However, the powerful method of ECD requires at least two positive charges (because capture of one electron reduces the total charge by one and mass spectrometers cannot detect neutrals) and, thus, analysis of acidic biomolecules, which show improved ionization in negative ion mode, is challenging. We have explored the utility of divalent metals as charge carriers in ECD and found that positive ion mode ionization efficiency improves for sulfonated peptides and acidic glycans from glycoproteins. In addition, ECD of metal-adducted sulfonated species proceeds with partial or complete retention of the highly gas-phase labile sulfonate, thereby allowing determination of its location. ECD of metal-adducted glycans provides intriguing fragmentation patterns with highly sought after sugar cross-ring fragmentation (which can provide linkage information) being dominant in several cases. EDD, which operates in negative ion mode, has lower fragmentation efficiency than ECD but also appears valuable for glycan analysis: We have shown that EDD provides structural information that is complementary to that obtained from ECD, CAD, and IRMPD, including additional cross-ring cleavages.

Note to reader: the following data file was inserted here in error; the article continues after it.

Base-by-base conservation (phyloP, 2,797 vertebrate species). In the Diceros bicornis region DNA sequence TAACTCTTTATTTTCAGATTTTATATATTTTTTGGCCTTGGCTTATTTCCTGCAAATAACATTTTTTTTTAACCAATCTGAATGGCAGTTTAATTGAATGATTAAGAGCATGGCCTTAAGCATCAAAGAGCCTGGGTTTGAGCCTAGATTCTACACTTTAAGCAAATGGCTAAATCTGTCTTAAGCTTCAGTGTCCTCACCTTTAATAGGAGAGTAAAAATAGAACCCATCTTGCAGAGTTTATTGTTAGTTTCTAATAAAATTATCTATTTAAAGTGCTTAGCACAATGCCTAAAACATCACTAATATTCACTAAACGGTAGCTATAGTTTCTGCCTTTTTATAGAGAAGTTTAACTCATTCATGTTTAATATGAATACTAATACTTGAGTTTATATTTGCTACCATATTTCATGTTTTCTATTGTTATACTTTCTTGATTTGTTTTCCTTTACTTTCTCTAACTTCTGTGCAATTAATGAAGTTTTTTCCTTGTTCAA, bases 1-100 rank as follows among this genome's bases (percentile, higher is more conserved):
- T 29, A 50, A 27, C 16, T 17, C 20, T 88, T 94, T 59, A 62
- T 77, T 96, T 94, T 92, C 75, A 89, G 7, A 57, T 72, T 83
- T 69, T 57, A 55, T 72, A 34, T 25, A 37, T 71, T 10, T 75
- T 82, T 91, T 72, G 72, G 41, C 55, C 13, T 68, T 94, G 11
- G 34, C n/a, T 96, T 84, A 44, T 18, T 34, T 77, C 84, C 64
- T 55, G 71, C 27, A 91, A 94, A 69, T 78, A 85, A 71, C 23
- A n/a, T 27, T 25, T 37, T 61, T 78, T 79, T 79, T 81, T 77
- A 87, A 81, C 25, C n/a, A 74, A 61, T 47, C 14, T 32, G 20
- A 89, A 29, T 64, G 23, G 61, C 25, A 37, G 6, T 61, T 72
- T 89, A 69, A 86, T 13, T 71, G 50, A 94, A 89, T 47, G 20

In more recent efforts, we have utilized chloride adducts to extend the utility of EDD (which requires at least two negative charges) and begun to explore electron-induced dissociation (EID) of singly charged analytes. Similar to metal-assisted ECD, chloride-assisted EDD results in complementary fragmentation pathways for carbohydrates, thereby generating more extensive glycan structural information. EID of manganese-adducted fatty acids allows double bond locations to be determined. Finally, we have discovered that negatively charged biomolecular ions can capture electrons (rather than lose electrons such as in EDD, or undergo electronic excitation such as in EID). This phenomenon, which we termed negative ion electron capture dissociation (niECD), results in charged-increased species that undergo dissociation analogous to that in ECD of cationic species. niECD is exciting for several reasons, e.g.: 1) negative ion mode analysis yields improved ionization efficiency for many important acidic molecules, including phosphorylated and sulfonated peptides. 2) FT-ICR MS detection efficiency is proportional to charge and thus niECD results in improved detection limits. 3) niECD is compatible with singly charged ions and thus allows coupling with matrix-assisted laser desorption/ionization (MALDI).
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